Relativism means each person is his or her own highest authority. To those who believe anything or everything could be true, the declaration of objective, fixed, and universal truth feels like coercion—“I shouldn’t be forced to believe something is true that I don’t like.” But that does not change reality. Resenting the law of gravity won’t keep a person from falling if he steps off a cliff. The same is true for eternal law and justice. Freedom comes not from resisting it but from applying it. That is fundamental to God’s own power. If it were not for the reality of fixed and immutable truths, the gift of agency would be meaningless since we would never be able to foresee and intend the consequences of our actions.
Elder Holland mentions the bumper sticker phrase “What would Jesus do?” Don’t people interpret the answer to this question differently? I think his next points are crucial to how all disciples of Christ should answer this question.
“At the zenith of His mortal ministry, Jesus said, “Love one another, as I have loved you.”16 To make certain they understood exactly what kind of love that was, He said, “If ye love me, keep my commandments”17 and “whosoever … shall break one of [the] least commandments, and shall teach men so, he shall be … the least in the kingdom of heaven.”18 Christlike love is the greatest need we have on this planet in part because righteousness was always supposed to accompany it. So if love is to be our watchword, as it must be, then by the word of Him who is love personified, we must forsake transgression and any hint of advocacy for it in others. Jesus clearly understood what many in our modern culture seem to forget: that there is a crucial difference between the commandment to forgive sin (which He had an infinite capacity to do) and the warning against condoning it (which He never ever did even once).”
Quote 5 – This reminds me of Dallin H Oaks’ October conference talk:
“Even as we seek to be meek and to avoid contention, we must not compromise or dilute our commitment to the truths we understand. We must not surrender our positions or our values. The gospel of Jesus Christ and the covenants we have made inevitably cast us as combatants in the eternal contest between truth and error. There is no middle ground in that contest.
The Savior showed the way when His adversaries confronted Him with the woman who had been “taken in adultery, in the very act” (John 8:4). When shamed with their own hypocrisy, the accusers withdrew and left Jesus alone with the woman. He treated her with kindness by declining to condemn her at that time. But He also firmly directed her to “sin no more” (John 8:11). Loving-kindness is required, but a follower of Christ—just like the Master—will be firm in the truth.”
Quote 6 – This August, Elder Nelson gave the BYU commencement address. He gave a clear example of how to follow this counsel:
“Wherever we go, you and I as disciples of the Lord bear a solemn responsibility to proclaim the will of God to all people,” he said. “And one of the more demanding opportunities of our time is to stand up for the truth regarding the sacred nature of marriage.”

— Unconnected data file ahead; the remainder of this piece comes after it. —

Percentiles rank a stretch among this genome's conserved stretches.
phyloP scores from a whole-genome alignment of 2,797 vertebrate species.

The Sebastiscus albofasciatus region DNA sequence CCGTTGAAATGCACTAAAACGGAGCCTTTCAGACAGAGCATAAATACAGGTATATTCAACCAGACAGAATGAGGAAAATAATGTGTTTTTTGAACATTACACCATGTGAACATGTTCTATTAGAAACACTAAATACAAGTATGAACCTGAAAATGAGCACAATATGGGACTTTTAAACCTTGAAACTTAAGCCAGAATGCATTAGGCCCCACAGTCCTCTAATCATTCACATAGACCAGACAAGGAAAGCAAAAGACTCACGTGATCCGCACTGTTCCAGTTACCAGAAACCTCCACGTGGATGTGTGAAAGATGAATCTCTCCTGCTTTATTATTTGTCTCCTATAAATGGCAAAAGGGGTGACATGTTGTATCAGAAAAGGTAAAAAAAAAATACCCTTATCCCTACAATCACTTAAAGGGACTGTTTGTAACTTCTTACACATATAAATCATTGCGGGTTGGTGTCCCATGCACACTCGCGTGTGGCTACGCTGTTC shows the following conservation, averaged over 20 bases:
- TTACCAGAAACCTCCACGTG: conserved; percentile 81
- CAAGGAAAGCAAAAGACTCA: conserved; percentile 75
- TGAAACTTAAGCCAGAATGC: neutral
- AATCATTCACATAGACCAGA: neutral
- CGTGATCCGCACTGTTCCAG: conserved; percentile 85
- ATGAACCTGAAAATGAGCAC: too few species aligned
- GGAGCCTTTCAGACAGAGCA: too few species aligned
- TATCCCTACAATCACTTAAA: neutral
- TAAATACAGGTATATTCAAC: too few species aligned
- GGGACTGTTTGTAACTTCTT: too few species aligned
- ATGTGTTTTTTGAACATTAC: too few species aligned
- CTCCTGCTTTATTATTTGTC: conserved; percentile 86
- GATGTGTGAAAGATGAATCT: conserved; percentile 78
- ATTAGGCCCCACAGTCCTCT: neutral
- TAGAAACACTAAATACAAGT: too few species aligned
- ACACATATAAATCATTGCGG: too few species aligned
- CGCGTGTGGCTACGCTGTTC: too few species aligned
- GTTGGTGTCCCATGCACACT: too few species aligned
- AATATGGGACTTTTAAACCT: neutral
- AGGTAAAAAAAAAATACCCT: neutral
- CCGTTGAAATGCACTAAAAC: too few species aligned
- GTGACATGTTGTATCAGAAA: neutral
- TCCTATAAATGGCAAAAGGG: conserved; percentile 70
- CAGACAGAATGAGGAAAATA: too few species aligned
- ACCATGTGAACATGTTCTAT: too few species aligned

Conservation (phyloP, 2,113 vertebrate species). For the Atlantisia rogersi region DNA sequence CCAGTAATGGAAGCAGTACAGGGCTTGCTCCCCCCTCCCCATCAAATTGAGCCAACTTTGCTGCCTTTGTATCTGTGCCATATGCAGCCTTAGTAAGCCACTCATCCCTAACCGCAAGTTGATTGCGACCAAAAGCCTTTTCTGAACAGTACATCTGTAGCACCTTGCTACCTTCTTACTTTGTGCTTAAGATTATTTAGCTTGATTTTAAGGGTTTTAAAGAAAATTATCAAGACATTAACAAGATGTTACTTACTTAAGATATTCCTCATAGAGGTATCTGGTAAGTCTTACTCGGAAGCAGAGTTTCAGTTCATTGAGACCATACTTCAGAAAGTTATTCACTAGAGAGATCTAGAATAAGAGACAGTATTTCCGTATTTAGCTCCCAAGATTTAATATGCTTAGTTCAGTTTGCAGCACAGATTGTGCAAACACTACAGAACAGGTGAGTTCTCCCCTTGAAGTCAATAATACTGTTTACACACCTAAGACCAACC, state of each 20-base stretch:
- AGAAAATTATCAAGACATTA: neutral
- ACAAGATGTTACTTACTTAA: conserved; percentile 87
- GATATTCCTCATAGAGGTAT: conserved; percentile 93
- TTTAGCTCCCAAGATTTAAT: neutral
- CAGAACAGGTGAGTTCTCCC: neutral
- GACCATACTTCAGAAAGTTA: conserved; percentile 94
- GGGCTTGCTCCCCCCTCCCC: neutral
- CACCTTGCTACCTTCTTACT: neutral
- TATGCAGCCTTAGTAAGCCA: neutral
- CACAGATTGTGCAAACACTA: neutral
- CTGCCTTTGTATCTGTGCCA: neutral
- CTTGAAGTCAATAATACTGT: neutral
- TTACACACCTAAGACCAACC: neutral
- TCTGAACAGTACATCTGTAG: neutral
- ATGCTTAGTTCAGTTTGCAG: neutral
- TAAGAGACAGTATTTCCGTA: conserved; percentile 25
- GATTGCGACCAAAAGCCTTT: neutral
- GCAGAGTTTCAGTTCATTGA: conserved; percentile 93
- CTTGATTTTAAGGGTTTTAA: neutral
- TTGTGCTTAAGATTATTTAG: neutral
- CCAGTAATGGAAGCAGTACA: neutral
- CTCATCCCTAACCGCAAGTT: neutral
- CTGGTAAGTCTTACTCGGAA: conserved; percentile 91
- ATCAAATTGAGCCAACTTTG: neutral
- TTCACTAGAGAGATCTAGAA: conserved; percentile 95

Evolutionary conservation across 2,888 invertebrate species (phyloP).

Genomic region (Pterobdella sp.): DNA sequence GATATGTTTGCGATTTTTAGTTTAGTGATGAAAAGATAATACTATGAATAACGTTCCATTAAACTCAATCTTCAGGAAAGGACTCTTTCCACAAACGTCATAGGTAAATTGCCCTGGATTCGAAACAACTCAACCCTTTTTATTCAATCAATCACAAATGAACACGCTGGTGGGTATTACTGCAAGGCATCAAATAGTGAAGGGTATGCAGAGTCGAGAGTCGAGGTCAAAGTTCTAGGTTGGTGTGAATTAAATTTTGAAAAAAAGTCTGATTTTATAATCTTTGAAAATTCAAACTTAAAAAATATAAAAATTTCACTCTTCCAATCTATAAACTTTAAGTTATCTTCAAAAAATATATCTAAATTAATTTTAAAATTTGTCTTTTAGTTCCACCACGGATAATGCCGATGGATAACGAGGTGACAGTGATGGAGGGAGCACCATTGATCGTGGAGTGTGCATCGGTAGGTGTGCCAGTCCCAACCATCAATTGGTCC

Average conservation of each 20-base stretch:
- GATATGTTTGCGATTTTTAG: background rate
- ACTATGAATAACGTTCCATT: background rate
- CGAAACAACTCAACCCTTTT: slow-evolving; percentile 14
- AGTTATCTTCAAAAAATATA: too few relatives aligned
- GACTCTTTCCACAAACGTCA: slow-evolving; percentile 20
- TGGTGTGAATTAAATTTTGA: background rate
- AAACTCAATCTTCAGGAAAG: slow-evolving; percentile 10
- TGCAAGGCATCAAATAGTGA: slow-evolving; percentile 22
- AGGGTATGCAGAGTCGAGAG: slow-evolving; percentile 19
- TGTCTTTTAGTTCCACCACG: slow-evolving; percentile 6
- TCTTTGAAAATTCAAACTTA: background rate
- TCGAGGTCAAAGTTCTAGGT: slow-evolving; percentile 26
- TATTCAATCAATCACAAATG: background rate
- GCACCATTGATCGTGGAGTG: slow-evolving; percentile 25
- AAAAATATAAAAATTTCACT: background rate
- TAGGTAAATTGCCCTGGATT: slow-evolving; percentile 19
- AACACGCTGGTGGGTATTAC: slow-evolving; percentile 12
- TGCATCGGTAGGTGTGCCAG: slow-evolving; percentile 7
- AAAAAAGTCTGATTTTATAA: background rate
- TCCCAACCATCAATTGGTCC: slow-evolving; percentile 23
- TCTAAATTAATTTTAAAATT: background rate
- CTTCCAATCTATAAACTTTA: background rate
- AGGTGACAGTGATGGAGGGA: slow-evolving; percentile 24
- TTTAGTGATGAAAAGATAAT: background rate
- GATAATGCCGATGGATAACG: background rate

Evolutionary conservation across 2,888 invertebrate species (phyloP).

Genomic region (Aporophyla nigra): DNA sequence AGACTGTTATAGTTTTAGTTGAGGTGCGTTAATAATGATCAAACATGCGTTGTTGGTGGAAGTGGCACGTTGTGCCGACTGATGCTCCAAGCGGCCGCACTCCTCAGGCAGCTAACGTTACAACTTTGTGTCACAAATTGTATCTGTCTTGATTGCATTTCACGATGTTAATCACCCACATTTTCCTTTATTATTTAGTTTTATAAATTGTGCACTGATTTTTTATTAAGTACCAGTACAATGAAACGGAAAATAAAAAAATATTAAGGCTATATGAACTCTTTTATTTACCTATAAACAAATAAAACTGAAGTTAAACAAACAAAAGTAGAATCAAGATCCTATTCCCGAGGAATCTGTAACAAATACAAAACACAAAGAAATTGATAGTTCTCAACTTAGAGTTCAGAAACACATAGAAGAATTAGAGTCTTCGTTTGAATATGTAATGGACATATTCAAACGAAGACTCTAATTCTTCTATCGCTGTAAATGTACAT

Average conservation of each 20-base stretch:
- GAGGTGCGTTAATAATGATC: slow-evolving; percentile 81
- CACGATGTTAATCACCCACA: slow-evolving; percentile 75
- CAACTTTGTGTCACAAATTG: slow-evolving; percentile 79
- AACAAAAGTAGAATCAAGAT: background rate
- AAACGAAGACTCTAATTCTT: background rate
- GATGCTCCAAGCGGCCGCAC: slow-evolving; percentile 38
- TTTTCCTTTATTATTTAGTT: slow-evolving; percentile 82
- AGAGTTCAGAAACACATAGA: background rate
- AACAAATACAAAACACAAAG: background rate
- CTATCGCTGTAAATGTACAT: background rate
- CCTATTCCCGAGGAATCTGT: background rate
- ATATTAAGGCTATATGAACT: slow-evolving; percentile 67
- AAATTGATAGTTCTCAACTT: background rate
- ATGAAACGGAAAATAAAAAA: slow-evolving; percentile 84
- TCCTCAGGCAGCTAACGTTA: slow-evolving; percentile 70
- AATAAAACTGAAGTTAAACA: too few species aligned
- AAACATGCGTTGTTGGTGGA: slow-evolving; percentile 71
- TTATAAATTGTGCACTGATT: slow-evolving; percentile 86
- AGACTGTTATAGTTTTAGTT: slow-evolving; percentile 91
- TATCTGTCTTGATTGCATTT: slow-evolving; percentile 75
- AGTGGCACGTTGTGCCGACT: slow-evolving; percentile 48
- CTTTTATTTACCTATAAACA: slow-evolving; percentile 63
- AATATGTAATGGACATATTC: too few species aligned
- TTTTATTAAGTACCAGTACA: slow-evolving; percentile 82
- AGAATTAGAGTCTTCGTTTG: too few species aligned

We must remember the beautiful truth Elder Holland speaks: “Pure Christlike love flowing from true righteousness can change the world.”
Both of these things must work together to further the kingdom. You cannot have one without the other.
I hope someday I can have such a strong conviction as Elder Holland, who said, ”I bear witness of that gospel and that Church, with a particular witness of restored priesthood keys which unlock the power and efficacy of saving ordinances. I am more certain that those keys have been restored and that those ordinances are once again available through The Church of Jesus Christ of Latter-day Saints than I am certain I stand before you at this pulpit and you sit before me in this conference.”
He closed his talk by saying: “Be strong. Live the gospel faithfully even if others around you don’t live it at all. Defend your beliefs with courtesy and with compassion, but defend them. In courageously pursuing such a course, you will forge unshakable faith, you will find safety against ill winds that blow, even shafts in the whirlwind, and you will feel the rock-like strength of our Redeemer, upon whom if you build your unflagging discipleship, you cannot fall.”
April 2003 – A Child and a Disciple – Henry B Eyring –
The Lord trusts His true disciples. He sends prepared people to His prepared servants. You have had the experience, as have I, of meeting people where you were sure the meeting could not have been by chance.
Second, they are the grateful disciples of the resurrected Jesus Christ. They know for themselves that the Atonement is real and necessary for all. They have felt cleansed through baptism by those in authority and the receipt of the Holy Ghost for themselves. And because of the peace they have experienced, they are like the sons of Mosiah, “desirous that salvation should be declared to every creature, for they could not bear that any human soul should perish; yea, even the very thoughts that any soul should endure endless torment did cause them to quake and tremble.” 2
Your worthiness and your desire will shine in your face and your eyes. You will be excited about the Lord’s Church and His work, and it will show. You will be His disciple 24 hours a day in every situation. You won’t need to build up your courage for one great moment to speak to someone and then retreat. The fact that most people are not interested in the restored gospel will have little bearing on what you do and say. Speaking what you believe will be part of what you are.
To be part of that miracle, you must not wait until you feel closer to Heavenly Father or until you are sure that you have been purified through the Atonement of Jesus Christ. Pray for the chance to encounter people who sense there could be something better in their lives. Pray to know what you should do to help them. Your prayers will be answered. You will meet people prepared by the Lord. You will find yourself feeling and saying things beyond your past experience. And then in time you will feel yourself drawing closer to your Heavenly Father, and you will feel the cleansing and the forgiveness the Savior promises His faithful witnesses. And you will feel His approval, knowing you have done what He asked of you, because He loves you and trusts you.